October 21, 2011

The Next Bubble?

Interesting thoughts from James Taranto:
Here's a puzzle: Try to figure out what we're describing.

It costs a lot of money, so much that most people have to go into debt to buy it. It has considerable intrinsic value, but it is also understood to be an investment. And it is a status symbol--indeed, almost a necessary condition for achieving middle-class status.

Its acquisition by as wide a swath of the population is widely seen as a social good. Thus the government heavily subsidizes it through tax incentives and other means. That, however, creates an artificial demand that drives prices up and, in a vicious circle, spurs demands for more subsidies...

In the current economy, it has turned out to be considerably less valuable than promised. As a result, many Americans are under water, with debts that they will not be able to pay off easily.

What is it? A house, but that's the obvious answer. We're thinking of a college education. The similarities between the housing bubble and the higher-ed bubble are remarkable, aren't they?

"The amount of student loans taken out last year crossed the $100 billion mark for the first time and total loans outstanding will exceed $1 trillion for the first time this year," USA Today reports. We'd seen that $1 trillion figure before--last Saturday, at New York's Zuccotti Park, where a 23-year-old Occupy Wall Street protester named Taylor was carrying a sign that read "Where's our bailout? $1 trillion in student loans outstanding."

You can see why young people like Taylor would feel aggrieved. Growing up, they were told they needed a college education as a ticket to a productive life. Now they find themselves deeply in debt, their employment prospects limited in the Obama economy. So they're lashing out at the banks that hold their debt and at the corporations that have made a college degree into a license to hunt for a job.

Their anger is understandable but misplaced. The banks were merely doing what banks do; if they had refused to make student loans, these youngsters would have been just as upset. As for the corporations, the reason they demand college degrees, as we wrote in 2007, is that the government forbids them to screen applicants directly for basic intelligence under a doctrine of antidiscrimination law known as "disparate impact" that the U.S. Supreme Court established in the 1971 case Griggs v. Duke Power Co.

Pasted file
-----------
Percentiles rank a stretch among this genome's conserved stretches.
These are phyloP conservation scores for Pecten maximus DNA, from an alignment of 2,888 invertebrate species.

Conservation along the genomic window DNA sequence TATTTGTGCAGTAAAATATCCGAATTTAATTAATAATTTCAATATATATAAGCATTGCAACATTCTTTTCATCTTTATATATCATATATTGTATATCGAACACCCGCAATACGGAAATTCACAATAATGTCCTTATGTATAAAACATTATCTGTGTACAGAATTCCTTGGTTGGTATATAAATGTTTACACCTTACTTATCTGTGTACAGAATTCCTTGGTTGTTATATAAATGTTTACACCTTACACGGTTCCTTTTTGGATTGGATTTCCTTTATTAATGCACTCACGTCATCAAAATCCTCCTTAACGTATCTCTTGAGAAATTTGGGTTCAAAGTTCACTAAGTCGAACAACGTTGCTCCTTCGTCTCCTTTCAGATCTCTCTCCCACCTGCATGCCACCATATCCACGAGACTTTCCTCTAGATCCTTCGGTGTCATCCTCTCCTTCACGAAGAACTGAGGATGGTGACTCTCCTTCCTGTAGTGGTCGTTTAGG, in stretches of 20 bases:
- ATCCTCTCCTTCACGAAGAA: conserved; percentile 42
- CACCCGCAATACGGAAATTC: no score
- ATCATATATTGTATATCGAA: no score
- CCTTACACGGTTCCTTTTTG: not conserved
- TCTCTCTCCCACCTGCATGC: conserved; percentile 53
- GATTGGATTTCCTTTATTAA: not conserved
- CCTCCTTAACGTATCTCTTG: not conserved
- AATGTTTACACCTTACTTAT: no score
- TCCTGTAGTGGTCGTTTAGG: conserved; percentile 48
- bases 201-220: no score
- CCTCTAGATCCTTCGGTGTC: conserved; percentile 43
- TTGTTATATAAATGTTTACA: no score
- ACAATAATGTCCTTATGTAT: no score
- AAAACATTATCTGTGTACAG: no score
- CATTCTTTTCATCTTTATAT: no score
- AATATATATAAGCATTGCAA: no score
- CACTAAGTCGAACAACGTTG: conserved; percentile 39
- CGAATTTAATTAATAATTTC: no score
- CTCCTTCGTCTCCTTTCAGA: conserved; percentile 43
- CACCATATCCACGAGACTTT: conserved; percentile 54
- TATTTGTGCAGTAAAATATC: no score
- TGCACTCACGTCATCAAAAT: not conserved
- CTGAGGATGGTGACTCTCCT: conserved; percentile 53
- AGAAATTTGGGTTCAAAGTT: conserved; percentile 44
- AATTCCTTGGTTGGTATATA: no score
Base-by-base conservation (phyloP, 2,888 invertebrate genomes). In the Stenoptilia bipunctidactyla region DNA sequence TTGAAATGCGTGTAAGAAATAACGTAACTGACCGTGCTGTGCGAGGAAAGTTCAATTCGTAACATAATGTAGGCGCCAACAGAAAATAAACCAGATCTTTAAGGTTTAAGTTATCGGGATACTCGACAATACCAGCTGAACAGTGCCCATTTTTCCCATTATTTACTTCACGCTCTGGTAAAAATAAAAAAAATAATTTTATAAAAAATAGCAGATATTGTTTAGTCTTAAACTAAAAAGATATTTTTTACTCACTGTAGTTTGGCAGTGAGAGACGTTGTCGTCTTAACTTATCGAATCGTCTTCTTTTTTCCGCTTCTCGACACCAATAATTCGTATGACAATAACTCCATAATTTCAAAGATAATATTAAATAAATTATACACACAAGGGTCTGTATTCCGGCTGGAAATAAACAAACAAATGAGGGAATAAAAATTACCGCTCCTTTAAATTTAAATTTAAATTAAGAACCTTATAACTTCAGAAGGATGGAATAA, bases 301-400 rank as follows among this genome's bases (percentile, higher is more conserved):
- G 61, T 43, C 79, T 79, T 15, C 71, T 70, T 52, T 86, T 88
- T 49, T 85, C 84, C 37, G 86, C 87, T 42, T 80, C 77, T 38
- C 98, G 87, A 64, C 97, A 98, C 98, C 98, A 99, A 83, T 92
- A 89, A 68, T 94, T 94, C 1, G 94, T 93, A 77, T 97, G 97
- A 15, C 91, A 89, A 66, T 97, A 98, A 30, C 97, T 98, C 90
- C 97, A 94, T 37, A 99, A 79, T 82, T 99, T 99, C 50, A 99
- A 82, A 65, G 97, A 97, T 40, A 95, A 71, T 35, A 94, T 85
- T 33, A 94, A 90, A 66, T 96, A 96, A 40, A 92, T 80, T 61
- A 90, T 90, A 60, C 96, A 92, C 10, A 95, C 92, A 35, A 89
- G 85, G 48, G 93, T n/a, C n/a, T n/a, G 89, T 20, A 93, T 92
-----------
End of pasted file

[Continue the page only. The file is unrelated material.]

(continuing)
2 comments:

Marie said...

Yes.
This is brilliant.
I have a friend whose son was attending an expensive private Catholic university, not for the religious aspect so much as because his mother believed going to a fancy U would mean more prestige and opportunity later.
He had a full ride to a local four year college, and he wanted to leave the $25 a year university and attend school for free.
She considered this an immature and irresponsible move, even though she could not pay for his college and he would leave school over $100,000 in debt under her plan.
Another friend has a son who left cooking school $60,000 in debt to bake at near minimum wage with no benefits. There's no indication that will change any time soon, if ever. But it was a really fancy school.
These kids are being set up for a life starting hugely behind, it will take years to get back to even if they ever do, because they and their parents buy into the branding. If you buy a cool car when you shouldn't, at least you can sell it when you figure out you've messed up and be maybe $10 thousand in the hole.I know women who cannot change their paths and quit or even limit their work to be with family because they are tens of thousands of dollars in unbankruptable debt. Their choices are gone. They can't sell their overpriced education on ebay and get some of the value back.

TS said...

I agree it's crazy to go that much in debt for a fancy degree. It's a big gamble on oneself and the national economy that you can dig yourself out from that kind of hole. Shades of Las Vegas.